After my father passed, it was very difficult to continue attending the church he had pastored. It wasn't anything the people of the church did. It was just that I saw my Dad everywhere. I saw him on the things he had hung on the wall or the Sunday School rooms he had renovated. I saw him behind the pulpit and in the foyer. Going to Central Church became too painful. The weight of tragedy oppressed me every Sunday. So we made up our minds to make a clean break after the holidays. We wanted a fresh start. Only problem was that there wasn't an obvious landing spot for us when it came to churches.
Both my wife and I had grown up in the Nazarene church, we had met at a Nazarene university and we were believers in Nazarene doctrine. However, there was no real Nazarene alternative for us anywhere close. And we realized, after attending a non-denominational church on Sunday evenings for several years, that doctrine matters. No church will fit your worldview completely but the main ideas definitely should jibe.
So for us that meant Methodism. The Nazarene church had branched out of Methodism back in the day. We like the Wesleyan-Arminianism stuff. Nazarene and Methodist doctrines are virtually identical. And I actually have quite a heritage in Methodism on my mother's side including ancestors who were pastors in the Methodist Church. I'm talking Methodist pastors in the family going back to the nineteenth century. So we began to look for a church, a Methodist church.
My wife and I had never really had to find a new church before. I now empathize with those who are searching for a church home. It's a strange experience to just walk into a new building if no one has invited you. It takes courage to go to a new place. Coming from churchgoing backgrounds made it much easier for us than if we were new to the faith and trying to find a place to worship. The experience has made me much more sensitive to those who have not yet found a church home and have difficulty beginning the search. That takes courage.
We also had it easier than most because we had narrowed down our options to a particular denomination. Because of our upbringing and theological education we had a rudimentary knowledge of different denominations. I can't imagine how hard it must be for those new to faith looking for a church. The number of denominations and non-demominations and inter-denominations and sub-denominations can be bewildering.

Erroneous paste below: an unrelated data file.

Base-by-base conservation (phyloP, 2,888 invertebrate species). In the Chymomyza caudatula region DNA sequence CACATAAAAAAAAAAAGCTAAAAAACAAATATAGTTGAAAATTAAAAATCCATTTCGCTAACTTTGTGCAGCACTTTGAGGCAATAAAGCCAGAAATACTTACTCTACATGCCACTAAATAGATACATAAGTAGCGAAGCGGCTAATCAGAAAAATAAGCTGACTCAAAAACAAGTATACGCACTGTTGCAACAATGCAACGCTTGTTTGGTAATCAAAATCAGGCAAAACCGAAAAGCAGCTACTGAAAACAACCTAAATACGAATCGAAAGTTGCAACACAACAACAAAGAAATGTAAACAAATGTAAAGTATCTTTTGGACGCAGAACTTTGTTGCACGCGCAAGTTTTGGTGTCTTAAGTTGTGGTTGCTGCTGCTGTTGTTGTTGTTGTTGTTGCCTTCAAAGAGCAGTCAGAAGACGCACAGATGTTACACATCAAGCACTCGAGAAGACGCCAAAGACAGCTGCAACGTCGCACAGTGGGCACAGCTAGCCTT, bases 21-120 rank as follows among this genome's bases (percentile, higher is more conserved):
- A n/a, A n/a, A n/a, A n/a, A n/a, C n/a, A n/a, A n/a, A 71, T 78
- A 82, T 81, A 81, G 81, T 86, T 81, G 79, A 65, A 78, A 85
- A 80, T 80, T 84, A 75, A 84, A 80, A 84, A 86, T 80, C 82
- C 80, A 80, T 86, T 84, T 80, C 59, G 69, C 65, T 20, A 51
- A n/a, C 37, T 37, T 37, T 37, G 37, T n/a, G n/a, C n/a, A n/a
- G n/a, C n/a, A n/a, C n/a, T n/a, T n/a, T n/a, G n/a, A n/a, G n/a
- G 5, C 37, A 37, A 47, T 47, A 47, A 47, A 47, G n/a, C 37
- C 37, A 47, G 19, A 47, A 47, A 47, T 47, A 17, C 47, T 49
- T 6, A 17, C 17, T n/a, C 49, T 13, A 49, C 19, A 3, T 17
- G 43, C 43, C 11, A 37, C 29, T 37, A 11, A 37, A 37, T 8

Everyone is searching for different things in a church. We were looking for a healthy children's program, friendly people close to our age, a well organized service and a pastor with a burden to show Christ's love to the world. Overt politics and nationalism were a deal breaker. One church we visited was proud to announce a concealed gun license class from the pulpit. We almost walked out right then. Maybe our expectations were too high. We were not looking for perfection. We were looking for a church that exuded love and compassion, not an "us against them" mentality. We were looking for an "us for them" church.
After several weeks and several visits we have found a church we're going to focus on for awhile. We really hope to make this church our home. I'd like this to be a long-term relationship. I'm actually excited about going to church on Sundays again. I can't wait for Sundays. It's not a big church. But they exude love. I know after awhile the warts will show like all churches. We're not the type to bail during rough times.We're not perfect either. We got warts. But God loves us anyway. I think that's the whole point.